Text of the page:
ISTANBUL - More than a month after Turkish authorities crushed Pride-themed events in Istanbul, emotions still run raw for members of the country's embattled LGBT community.
"There was lots of violence. I was beaten up and so were most of the people I was arrested with," Istanbul resident Alaz Yener told VOA. "They used zip ties to handcuff us, hands behind our back, and refused to cut the zip ties off for a long time."
Yener, who is non-binary, was detained when security forces broke up an attempted Pride parade in Taksim, a central Istanbul borough. Other LGBT-themed gatherings were also disrupted in the city in June, recognized as Pride month for sexual minorities in many parts of the world.
"The violence, and also the way the police dehumanized and insulted us at every chance, trying to assert as much control as possible on everything we did, it was all very stressful," Yener said.
Branded as 'deviants'
Even before the suppression of Pride events, Turkey's LGBT community found itself in the spotlight of national politics and at the core of student activism.
In February, President Recep Tayyip Erdogan spoke of sexual minorities with contempt, claiming in a televised speech that, in a moral nation like Turkey, LGBT people do not exist.
Meanwhile, Turkish Interior Minister Suleyman Soylu on Twitter labeled student activists as "LGBT deviants," prompting the platform to flag the post for hateful content.
Tensions with authorities flared when students vehemently protested Erdogan's appointment of a political ally as rector of Istanbul's prestigious Bogazici University, which has a strong LGBT presence. The dispute at Bogazici intensified after a poster depicting the Islamic holy site Kaaba with LGBT flags was displayed on campus as part of the protests.
The appointed rector, Melih Bulu, recently stepped down. But student protesters allege university officials have unleashed a wave of retribution against them, from canceling scholarships to expulsions.
"The rescinding of the scholarships, the detainments, how some students are currently barred from leaving the country and therefore are unable to continue their education, it's all very grim and upsetting," said Yener, who frequently visits the university but does not study there.
Recent events leave some LGBT Turks with conflicted emotions, including Nurefsan Bolat, a resident of Ankara who is also non-binary.
"I feel discouraged and hopeful as well. It isn't a surprise for the police to attack almost any protest in Turkey. Thus, it affects me less protest-by-protest," Bolat said. "I'm hopeful starting with the latest update about the Bogazici protests led to Melih Bulu's departure. I'm also feeling hopeful when I meet new advocates and LGBTI+ rights defenders in Turkey, and even seeing more rainbows left behind after Pride month makes me feel hopeful about the future."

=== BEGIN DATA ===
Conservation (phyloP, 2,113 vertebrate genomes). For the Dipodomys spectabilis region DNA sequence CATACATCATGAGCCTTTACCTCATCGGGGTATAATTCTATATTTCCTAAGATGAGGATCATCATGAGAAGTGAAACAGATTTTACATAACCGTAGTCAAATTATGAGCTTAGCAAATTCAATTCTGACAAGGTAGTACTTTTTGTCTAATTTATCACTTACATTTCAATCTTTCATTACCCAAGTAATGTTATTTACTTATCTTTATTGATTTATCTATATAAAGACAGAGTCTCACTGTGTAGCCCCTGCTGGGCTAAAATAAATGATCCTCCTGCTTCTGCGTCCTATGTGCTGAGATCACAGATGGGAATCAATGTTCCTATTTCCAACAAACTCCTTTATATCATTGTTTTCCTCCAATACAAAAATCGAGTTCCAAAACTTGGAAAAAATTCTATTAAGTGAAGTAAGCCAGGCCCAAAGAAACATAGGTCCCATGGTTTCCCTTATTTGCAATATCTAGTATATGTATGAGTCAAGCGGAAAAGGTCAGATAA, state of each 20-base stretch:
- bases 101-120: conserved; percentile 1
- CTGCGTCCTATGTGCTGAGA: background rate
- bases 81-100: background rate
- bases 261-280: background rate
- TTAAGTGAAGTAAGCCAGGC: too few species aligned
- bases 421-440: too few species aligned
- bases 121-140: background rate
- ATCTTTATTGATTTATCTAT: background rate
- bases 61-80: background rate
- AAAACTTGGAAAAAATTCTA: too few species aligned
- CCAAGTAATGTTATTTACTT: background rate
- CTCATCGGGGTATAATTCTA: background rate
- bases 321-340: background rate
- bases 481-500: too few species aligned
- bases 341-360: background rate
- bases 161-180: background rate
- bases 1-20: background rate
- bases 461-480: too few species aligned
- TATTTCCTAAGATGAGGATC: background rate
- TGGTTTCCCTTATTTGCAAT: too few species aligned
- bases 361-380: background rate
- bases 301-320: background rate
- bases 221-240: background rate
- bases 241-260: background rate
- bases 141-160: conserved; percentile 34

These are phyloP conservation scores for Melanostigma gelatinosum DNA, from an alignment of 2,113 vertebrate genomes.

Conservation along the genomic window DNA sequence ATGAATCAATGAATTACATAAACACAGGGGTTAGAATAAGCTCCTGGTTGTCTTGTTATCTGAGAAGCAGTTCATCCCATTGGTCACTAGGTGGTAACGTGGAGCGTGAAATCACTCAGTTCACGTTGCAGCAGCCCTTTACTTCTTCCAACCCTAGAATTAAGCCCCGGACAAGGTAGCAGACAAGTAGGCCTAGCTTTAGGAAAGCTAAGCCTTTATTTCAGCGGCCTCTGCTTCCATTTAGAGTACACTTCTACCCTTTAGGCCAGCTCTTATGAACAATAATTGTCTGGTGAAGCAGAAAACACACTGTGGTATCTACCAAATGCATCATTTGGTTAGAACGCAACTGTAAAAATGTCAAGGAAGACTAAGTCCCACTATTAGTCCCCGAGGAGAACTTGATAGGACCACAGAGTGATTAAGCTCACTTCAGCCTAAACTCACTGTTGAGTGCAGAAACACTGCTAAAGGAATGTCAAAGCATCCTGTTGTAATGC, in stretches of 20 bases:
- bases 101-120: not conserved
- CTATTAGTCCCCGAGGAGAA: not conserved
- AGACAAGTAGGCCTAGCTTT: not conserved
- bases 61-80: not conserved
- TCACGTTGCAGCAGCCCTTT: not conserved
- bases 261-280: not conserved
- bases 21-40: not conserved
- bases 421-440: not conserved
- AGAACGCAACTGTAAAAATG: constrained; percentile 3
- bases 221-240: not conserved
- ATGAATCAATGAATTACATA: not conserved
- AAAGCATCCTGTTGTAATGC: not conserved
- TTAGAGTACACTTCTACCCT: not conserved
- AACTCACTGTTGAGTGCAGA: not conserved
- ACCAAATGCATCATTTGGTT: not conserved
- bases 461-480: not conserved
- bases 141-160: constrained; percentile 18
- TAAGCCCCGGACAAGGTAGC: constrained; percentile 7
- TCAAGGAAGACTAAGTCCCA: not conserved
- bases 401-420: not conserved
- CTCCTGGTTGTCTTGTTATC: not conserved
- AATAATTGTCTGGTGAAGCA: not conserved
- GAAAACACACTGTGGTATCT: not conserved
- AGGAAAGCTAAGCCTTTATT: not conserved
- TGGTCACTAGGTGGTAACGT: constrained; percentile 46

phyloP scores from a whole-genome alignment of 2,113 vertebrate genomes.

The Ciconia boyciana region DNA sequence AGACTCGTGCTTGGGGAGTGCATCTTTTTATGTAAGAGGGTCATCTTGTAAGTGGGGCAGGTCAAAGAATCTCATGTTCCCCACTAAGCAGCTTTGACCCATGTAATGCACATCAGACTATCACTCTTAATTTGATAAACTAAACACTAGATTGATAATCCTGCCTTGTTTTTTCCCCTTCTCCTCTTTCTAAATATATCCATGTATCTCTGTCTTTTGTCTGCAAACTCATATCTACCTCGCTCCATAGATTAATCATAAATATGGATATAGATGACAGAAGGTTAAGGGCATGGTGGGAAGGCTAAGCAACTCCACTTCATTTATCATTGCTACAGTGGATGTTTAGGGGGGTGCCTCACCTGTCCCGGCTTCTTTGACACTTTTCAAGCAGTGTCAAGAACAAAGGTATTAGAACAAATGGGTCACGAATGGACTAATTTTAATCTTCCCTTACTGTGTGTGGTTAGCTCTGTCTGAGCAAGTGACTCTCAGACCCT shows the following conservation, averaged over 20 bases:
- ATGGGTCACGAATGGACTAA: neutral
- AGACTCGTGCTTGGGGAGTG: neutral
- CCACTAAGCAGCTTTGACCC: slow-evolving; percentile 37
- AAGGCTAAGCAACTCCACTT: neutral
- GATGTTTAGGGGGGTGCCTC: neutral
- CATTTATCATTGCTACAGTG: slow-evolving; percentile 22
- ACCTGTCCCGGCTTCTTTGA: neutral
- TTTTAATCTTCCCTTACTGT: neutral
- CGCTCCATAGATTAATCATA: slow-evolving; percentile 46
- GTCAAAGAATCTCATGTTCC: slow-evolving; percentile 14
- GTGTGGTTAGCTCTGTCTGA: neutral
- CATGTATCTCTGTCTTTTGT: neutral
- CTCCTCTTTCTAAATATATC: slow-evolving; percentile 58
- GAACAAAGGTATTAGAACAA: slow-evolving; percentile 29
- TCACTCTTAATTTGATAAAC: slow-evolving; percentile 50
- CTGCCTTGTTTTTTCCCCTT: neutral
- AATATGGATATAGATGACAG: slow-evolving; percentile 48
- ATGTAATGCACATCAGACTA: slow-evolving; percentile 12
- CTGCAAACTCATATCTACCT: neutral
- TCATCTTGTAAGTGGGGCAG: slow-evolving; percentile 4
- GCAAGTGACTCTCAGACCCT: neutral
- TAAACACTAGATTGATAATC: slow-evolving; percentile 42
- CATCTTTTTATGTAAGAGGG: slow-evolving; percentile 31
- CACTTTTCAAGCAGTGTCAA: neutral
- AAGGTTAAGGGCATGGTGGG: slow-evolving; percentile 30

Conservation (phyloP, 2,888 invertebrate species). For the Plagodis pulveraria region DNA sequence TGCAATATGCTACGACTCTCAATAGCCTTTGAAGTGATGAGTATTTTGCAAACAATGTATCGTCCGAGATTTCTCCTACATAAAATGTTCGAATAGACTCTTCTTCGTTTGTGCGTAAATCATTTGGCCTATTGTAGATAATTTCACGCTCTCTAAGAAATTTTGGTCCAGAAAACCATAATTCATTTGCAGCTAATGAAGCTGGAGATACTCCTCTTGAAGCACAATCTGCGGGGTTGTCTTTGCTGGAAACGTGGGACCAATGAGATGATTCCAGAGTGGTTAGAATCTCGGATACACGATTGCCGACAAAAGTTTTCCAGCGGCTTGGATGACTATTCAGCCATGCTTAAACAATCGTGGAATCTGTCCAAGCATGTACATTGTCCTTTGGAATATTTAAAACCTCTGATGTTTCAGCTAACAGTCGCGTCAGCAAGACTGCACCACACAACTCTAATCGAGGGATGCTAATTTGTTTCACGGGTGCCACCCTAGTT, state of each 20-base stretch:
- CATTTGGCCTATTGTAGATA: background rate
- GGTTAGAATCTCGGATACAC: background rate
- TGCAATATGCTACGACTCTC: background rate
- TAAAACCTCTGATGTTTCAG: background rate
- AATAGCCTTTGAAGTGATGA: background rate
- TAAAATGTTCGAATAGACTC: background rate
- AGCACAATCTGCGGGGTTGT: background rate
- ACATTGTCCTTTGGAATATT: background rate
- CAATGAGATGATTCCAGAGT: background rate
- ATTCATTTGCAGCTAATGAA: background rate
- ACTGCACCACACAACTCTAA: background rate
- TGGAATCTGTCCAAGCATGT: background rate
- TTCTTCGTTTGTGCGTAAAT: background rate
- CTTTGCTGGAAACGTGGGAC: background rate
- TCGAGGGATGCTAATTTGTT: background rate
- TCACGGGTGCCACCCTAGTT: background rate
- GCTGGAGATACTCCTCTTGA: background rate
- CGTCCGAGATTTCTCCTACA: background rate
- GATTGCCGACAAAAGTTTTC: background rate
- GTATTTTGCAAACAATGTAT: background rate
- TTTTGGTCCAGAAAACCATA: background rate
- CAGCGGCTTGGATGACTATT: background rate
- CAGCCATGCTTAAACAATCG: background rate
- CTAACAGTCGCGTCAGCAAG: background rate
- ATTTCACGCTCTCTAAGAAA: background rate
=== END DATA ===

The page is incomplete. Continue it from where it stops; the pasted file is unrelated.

Beyond headline-grabbing confrontations, Turkey's sexual minorities face more mundane challenges in everyday life.
"I can say mostly (that) I feel threatened by discrimination in many contexts for my sexual orientation and gender identity," Bolat said. "For example, anytime I meet a new person or get into a new environment, coming out always comes with consequences. In addition, since I have a very religious and conservative family, hiding from them is exhausting and very disappointing."
Summing up the experience, Bolat said, "Being an LGBTI+ community member in Turkey is a continuous fear of stereotype and discrimination threat."
Legal protections absent
Legal experts say Turkey's statutes are not hostile to LGBT people.
"There is virtually no legal regulation that prohibits homosexuality or defines it as a crime," an attorney who requested anonymity told VOA while noting that repression and violence against sexual minorities continue unabated.
"With the combination of state targeting of homosexuals from the highest level of government, the crimes of violence and murder against homosexuals, which are insufficiently investigated and prosecuted, ... the systematic prohibition of marches and events and the restriction of freedom of expression, homosexuals in Turkey cannot live freely with an open identity," the lawyer explained.
While a growing number of countries has enacted laws to protect sexual minorities and safeguard their rights, Turkey has not followed suit.
"The provision of certain rights such as legal recognition, marriage, inheritance, adoption and social security payments for same-sex couples does not exist," the attorney said. "For this reason, we can say that although homosexuality is not technically illegal in Turkey, it is actually prohibited by state practices."
Despite disruptions of this year's Pride celebrations, many LGBT Turks express grit and determination as they look to the future.
"The LGBT rights movement in Turkey is several decades old and has survived and made progress in a variety of social and political climates," Yener said. "I believe that we will continue to survive and fight for justice and liberation, and it will get better."